“It may not have the wow factor of a premium badge – always a Vauxhall flaw sadly… but you’d be a fool not to consider and try one for size“
The Vauxhall Insignia, its a grand car, and such a shame it’s not doing the numbers it really ought to in the showrooms. Sublime road manners, agreeable quality, and in Sports Tourer format… an unbelievable amount of space and practicality all morphed into a package that… in my opinion… is one of the best looking traditional family cars out there right now. Until recently, the emphasis has been on its diesel engines, its been hamstrung by having just two petrol option in three states of tune – a GM / SAIC developed 1.5 offering 140 or 165Ps and a 2.0 GM / Opel designed 260Ps in the GSi. That is until now.
Previous Insignia reviews can by found by CLICKING HERE
Vauxhall Opel engineers have added another petrol option by dropping in their 1.6 turbo petrol engine, an engine last sampled by myself in the Astra Sports Tourer. In the hatch (Grand Sport) version I drove in top flight Elite trim level, the car has 200Ps and 300Nm of torque. In the Astra, I came away rather chuffed at the flexibility and touring economy, so it would be interesting to see how the bigger car would fare under similar circumstances. After a week of mixed driving that included a good old shlep from the home counties to the West Midlands and back, I can say its good… rather good in fact. By far the best model in the Insignia rage – in my opinion.
“…what isn’t nice to the touch are the column stalks – they still feel ruddy awful and cheap compared to its rivals, though its the only real reservation regards quality“
But its a little more than just a new engine. There’s been some ever so subtle revisions and refinements too. The steering, way to light for my liking at launch, feels less artificial and a touch more weightier and the infotainment / instrument fonts have been modernised. Even the synthesised noise of the indicator repeater has been changed to a sound that emulates an old school tick-tick noise – yeah yeah I know this last point seems a bit… erm… trivial but for an old fart like me – its a nice touch. But what isn’t nice to the touch are the column stalks – they still feel ruddy awful and cheap compared to its rivals, though its the only real reservation regards quality.
The 1.6 turbo cruises well and has six well chosen cogs in the manual gearbox. It has a lovely, almost slightly eerie gait about it when motorway cruising with the engine turning over little more that 2600rpm at 70mph. Some improvements have been made to isolating the rear compartment from road and tyre noise too although its still present on rough or concrete surfaces to some degree, its much better. Unless you are really working the car outside of its comfort zone the mechanical noise is admirably low, especially when cruising. I’m rather pleased about the flexibility too, there’s a sack load of lugging power even below 1500rpm.
Venturing into the back lanes means you can appreciate that added extra steering feel and weight. Even though I’m not entirely sure exactly what they have done or altered, the difference is real, noticeable and much appreciated. Handling is taught and tight and the ride, despite the 20″ alloys with ultra-low profile tyres is just about right for balancing comfort with stability. The usual Insignia key points remain unchanged so far as seat comfort, equipment, legroom (though rear headroom is below par) and general value for money – this all singing Elite trim comes in at just over £28,000 based on list price excluding options.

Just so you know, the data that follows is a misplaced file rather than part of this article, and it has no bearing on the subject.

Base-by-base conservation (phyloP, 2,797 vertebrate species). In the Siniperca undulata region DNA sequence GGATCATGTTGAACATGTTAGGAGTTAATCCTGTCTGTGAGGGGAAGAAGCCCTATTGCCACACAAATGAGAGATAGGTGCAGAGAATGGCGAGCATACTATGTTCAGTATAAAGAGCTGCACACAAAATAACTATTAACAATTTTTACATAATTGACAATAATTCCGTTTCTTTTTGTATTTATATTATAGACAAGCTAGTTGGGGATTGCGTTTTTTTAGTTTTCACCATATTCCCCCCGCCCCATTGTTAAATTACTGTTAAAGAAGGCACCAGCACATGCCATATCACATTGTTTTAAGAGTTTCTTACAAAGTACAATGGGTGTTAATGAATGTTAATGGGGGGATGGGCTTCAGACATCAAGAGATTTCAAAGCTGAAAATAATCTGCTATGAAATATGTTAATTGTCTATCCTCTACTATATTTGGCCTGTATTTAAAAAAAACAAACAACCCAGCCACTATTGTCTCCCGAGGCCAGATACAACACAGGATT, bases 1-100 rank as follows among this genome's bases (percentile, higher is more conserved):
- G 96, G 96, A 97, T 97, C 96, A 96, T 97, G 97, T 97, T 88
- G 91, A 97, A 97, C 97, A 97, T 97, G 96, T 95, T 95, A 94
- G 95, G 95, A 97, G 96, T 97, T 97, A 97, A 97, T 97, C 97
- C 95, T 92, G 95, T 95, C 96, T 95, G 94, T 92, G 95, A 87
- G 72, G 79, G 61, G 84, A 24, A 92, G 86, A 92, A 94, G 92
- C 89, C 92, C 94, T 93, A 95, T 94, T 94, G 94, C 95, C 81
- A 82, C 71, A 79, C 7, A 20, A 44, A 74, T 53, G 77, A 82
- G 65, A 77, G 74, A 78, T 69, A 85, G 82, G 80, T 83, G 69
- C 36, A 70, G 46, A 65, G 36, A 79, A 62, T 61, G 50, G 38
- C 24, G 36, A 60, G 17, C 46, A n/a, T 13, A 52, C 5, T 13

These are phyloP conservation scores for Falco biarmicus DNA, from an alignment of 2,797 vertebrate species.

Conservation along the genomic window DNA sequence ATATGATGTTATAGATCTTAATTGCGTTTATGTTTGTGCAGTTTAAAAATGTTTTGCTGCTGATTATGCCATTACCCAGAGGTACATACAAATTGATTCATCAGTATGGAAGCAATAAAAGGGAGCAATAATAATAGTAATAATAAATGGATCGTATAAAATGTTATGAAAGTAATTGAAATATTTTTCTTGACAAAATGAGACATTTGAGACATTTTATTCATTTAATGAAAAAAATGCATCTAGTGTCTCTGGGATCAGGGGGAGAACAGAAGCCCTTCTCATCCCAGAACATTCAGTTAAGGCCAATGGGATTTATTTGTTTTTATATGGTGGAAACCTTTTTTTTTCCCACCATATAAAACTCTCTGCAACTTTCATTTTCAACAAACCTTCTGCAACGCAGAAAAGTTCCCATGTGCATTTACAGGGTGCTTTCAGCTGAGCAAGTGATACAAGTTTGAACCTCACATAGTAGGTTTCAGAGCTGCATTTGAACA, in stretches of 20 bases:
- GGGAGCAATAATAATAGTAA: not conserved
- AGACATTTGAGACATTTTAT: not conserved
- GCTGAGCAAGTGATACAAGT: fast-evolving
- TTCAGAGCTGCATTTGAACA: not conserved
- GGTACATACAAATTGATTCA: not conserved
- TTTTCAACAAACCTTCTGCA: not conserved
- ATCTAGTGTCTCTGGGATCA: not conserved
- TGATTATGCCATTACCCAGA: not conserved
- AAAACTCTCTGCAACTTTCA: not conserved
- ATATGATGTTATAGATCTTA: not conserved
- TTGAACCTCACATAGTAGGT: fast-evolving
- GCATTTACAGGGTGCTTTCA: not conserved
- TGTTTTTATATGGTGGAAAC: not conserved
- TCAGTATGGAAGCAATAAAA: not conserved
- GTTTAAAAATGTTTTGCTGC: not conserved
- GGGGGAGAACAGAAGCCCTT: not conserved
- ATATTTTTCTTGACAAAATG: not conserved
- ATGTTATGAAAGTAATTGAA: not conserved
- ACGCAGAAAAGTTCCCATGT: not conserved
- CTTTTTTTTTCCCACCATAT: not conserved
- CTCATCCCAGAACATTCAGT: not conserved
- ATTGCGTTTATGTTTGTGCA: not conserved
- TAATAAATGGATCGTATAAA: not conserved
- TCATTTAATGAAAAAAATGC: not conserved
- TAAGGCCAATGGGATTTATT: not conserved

“Be it touring or towning the 1.6 turbo offers an honestly impressive demonstration of torque, outright speed and refinement, call it as a gallon from a pint pot if you will”
All in all? well… its a damn fine car made that bit better thanks to a great engine and the aforementioned steering tweaks. Be it touring or towning the 1.6 turbo offers an honestly impressive demonstration of torque, outright speed and refinement, call it a gallon from pint pot if you will. As for economy, I found about 40mpg was the average for my mixed bag of mileage. It may not have the wow factor of a premium badge – always a Vauxhall flaw sadly… but you’d be a fool not to consider and try one for size… and they are big too!
MY RATING: 8/10
The Humble Opinion:
Like I’ve said… a good car made that bit better. I never really bonded with the 1.5 petrol versions but this new 1.6 200 Ps petrol is a hoot.
If they can nail the first contact quality like the wretched column switches and engineer the rear seat cushion to liberate a little extra headroom, I’d really have very little to whinge about. Its just what a large Vauxhall should be, namely: good value, well appointed, comfy, nimble, nippy, able to cruise forever and with low whole life costs.
Best of all for me anyway… its a handsome looking thing too – a thoroughly enjoyable piece of kit.
MODEL TESTED: Vauxhall Insignia Grand Sport 1.6 Turbo petrol
PRICE: £28,070 ( In Elite Trim Level) Prices start circa £26,000
DRIVELINE: 1598cc 16v Turbo intercooled petrol with 6sp manual gearbox & FWD
POWER / TORQUE: 200Ps @ 5000rpm with 300Nm @ 1700rpm
ECONOMY: *44.8mpg (40.3mpg on actual test)
Co2: 145 G/Km
PERFORMANCE: *0 – 60 in 7.2 seconds with 146mph max
* = Govt or manufacturers claimed data
🙂 WHATS GREAT ABOUT IT?
- Superb compromise of performance and refinement
- Excellent low down torque
- Relaxing and engaging to drive
- Disarming when cruising motorways
- Colourful and good to look at displays
- Agreeable value for money
😦 WHAT GRATES ABOUT IT?
- Below par feeling of indicator and wiper stalks
- Rear headroom is poor for taller occupants
- Cubby holes and trinket trays in the centre console need illumination
- Rear wash wipe and twin tone horns have quietly been deleted
For further information of the Insignia or generic Vauxhall range CLICK HERE